March is a typically bi-polar weather time with indications of spring mixed with lingering winter blasts. This past week included a big winter storm and heavy snow stretching across much of Wyoming and moving down into the southern plains. The drought continues but some parts of the west and southwest have received some moisture recently. Depending on location, cattle producers are currently dealing with a wide range of weather conditions.
February data confirms the disruptions of the severe winter storm last month on cattle and beef markets. Steer and heifer slaughter dropped 7.1 percent year over year in the middle two weeks of February before bouncing back. Steer carcass weights dropped sharply in February, declining by 20 pounds from 919 pounds to 899 pounds in the last two weeks of the month.
The last week of February marks the first time in 71 weeks (since October 2019) that weekly steer carcass weights were lower than the previous year. Heifer carcass weights dropped from 850 to 834 pounds in the same period. As we move into the period where carcass weights one year ago were elevated due to pandemic delays in fed slaughter, carcass weights are likely to be below year ago levels for much of the remainder of the year.
Beef production dropped 6.1 percent year over year in the middle two weeks of February but bounced back to a 5.8 percent year over year increase the last week of the month. Beef production in the first 8 full weeks of 2021 was up 2.3 percent year over year.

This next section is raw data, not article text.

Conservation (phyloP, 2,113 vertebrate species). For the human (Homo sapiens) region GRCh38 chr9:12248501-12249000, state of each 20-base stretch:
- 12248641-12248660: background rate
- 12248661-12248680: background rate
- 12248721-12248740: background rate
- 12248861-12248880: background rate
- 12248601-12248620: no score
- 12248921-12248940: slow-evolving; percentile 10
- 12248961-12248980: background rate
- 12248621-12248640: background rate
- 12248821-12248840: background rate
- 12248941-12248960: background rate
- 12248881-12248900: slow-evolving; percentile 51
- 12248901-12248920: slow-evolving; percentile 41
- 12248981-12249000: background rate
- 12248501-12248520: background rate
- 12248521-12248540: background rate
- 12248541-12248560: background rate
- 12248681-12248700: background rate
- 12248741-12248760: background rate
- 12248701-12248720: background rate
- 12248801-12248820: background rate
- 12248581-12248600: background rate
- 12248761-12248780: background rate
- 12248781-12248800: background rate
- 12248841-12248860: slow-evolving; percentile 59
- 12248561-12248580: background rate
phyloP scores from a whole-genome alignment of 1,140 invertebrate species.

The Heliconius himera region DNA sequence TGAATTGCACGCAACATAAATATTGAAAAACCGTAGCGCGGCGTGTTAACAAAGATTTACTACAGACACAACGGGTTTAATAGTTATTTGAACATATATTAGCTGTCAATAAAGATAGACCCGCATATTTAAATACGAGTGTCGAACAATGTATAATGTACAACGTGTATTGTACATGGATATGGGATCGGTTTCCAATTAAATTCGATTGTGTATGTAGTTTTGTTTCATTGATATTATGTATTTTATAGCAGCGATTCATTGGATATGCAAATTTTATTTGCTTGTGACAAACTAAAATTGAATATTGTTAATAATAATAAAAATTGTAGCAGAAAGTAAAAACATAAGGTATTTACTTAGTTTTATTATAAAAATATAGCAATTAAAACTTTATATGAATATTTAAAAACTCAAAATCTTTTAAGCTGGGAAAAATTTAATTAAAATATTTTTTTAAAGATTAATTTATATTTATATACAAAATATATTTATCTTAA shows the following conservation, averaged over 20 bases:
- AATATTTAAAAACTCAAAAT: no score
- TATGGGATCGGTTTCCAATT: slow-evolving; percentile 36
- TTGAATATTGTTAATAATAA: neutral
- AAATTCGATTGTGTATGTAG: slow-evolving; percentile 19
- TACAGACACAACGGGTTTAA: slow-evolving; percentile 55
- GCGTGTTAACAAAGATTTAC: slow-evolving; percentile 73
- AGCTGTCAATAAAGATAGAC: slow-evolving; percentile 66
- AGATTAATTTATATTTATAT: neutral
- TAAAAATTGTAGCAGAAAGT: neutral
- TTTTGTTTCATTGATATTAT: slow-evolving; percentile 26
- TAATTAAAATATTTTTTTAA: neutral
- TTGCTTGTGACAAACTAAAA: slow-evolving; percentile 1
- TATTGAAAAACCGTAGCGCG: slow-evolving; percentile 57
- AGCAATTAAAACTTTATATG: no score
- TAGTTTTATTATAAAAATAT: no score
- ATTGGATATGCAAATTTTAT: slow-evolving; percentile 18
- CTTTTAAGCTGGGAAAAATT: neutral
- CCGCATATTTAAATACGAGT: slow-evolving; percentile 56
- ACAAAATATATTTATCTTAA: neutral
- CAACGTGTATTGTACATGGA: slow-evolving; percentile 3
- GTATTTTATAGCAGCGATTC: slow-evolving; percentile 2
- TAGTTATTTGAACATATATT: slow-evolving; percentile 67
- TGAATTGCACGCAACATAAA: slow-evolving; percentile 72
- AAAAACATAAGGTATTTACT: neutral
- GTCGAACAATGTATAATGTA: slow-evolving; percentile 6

Feeder prices have remained steady despite the large auction volume in March. With cool-season forages beginning to green up, grazing demand for stockers is strong, supported by a hefty premium of fall Feeder cattle futures to nearby contract levels. Summer stocker prospects look quite attractive at this point.
Fed cattle markets have failed to put together a spring rally thus far with cash prices holding mostly steady for the past five weeks close to $114/cwt. Optimism continues going forward with June Live cattle futures holding an unusual premium to April contract levels. June Live cattle futures are currently priced at about $122/cwt, while the April contract is near $119.50.
After the fed cattle market works through ample cattle supplies in the first half of the year, beef production is expected to decrease year over year in the second half of the year. Live cattle futures for the fall suggest higher fed cattle prices in the last half of the year.
The same could be true for feeder cattle moving into the second half of the year. April feeder futures currently sit near $144.50/cwt, but the fall contracts from August to November are all hovering around $158.
Oklahoma State Extension